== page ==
Looking back, it's hard to believe I actually did that. My problem set partners found it a bit difficult, too, even at the time: "You did what?" I awaited our grade with interest. A few days later, the professor stopped me on my way out of the class and asked "Do I have your group's problem set?" "Sort of," I responded. "Oh, yes!" came his answer, "that was a messy one, wasn't it?"

Comments (13) + TrackBacks (0) | Category: Graduate School


COMMENTS

1. Paul Echeverri on August 2, 2005 8:27 PM writes...

I can't believe you aren't telling us what grade you got! It's like a joke with no punchline.

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2. Derek Lowe on August 2, 2005 9:12 PM writes...

Oh, out of ten points on that problem set, we got, I think, 1 and a half. That was upside down on one of the sheets, where we'd tried to work one of the damn things. I can't believe that the professor actually leafed through the pile and found the thing - me, I'd have given us all about a minus five.


As for the course, I think I pulled one of my less-deserved B+ grades.

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3. Greg Hlatky on August 2, 2005 10:32 PM writes...

Consider the phrase "the least useful chemistry I ever learned in undergraduate and graduate school."

Two words: statistical thermodynamics.

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4. daen on August 3, 2005 6:42 AM writes...

the least useful chemistry I ever learned in undergraduate and graduate school.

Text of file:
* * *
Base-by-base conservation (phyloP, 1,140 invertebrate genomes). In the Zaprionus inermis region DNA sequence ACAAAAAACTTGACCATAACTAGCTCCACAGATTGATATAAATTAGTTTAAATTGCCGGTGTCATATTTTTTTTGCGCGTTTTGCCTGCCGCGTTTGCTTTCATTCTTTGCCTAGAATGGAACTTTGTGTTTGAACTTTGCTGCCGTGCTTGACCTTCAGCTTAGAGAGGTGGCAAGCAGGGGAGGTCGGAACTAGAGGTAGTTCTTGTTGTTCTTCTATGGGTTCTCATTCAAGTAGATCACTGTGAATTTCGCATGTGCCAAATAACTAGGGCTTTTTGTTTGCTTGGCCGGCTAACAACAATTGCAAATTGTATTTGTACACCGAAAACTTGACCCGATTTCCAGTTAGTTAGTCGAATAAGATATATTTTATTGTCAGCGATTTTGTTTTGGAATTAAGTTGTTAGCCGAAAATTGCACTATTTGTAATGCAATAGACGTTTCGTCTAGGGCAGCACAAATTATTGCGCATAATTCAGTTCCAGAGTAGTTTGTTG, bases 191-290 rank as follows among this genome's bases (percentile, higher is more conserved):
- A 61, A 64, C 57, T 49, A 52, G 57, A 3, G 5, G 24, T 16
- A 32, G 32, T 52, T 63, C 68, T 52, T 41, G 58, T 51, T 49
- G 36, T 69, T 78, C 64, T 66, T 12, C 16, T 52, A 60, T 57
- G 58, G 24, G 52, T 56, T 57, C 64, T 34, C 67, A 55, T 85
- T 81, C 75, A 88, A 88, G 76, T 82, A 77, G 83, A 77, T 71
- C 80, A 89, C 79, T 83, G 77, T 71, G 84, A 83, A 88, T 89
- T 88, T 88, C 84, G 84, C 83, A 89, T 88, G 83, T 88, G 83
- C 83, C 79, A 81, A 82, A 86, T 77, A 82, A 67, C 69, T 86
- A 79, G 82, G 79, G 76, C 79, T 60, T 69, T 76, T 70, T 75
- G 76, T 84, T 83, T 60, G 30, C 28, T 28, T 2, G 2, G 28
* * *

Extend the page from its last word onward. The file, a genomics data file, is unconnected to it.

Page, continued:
I think you should modify that to "the least useful chemistry with immediate practical application". Let's be honest, both statistical thermodynamics and quantum mechanics fundamentally revolutionized the theory of chemistry. Come one, you have to be impressed with the simplicity of Bohr's quantum model, which together with Pauli's exclusion principle lets you build the entire periodic table with just four quantum numbers and a simple algorithm! Isn't it amazing that the universe behaves like that?

Permalink to Comment

5. Derek Lowe on August 3, 2005 9:29 AM writes...

Oh, I like quantum, as I mentioned, which is why I didn't single it out any further. And, pace Greg Hlatky, I actually don't mind statistical thermodynamics, either, although I've never had a rigorous course in it. That might tend to undermine what affection I have, admittedly.

You're right that both of those underpin things that chemists do every day, and thus can't be called truly useless. Now, electron spin resonance, well. . .

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6. tim mayer on August 3, 2005 10:12 AM writes...

I don't know where to begin. How about the pointless courses I was forced to take the year I spent in pharmacy school? "Guess what, kids, we're going to teach you for an entire semester how to make medications the way no one does anymore! Aren't you excited!"

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7. Cryptic Ned on August 3, 2005 10:15 AM writes...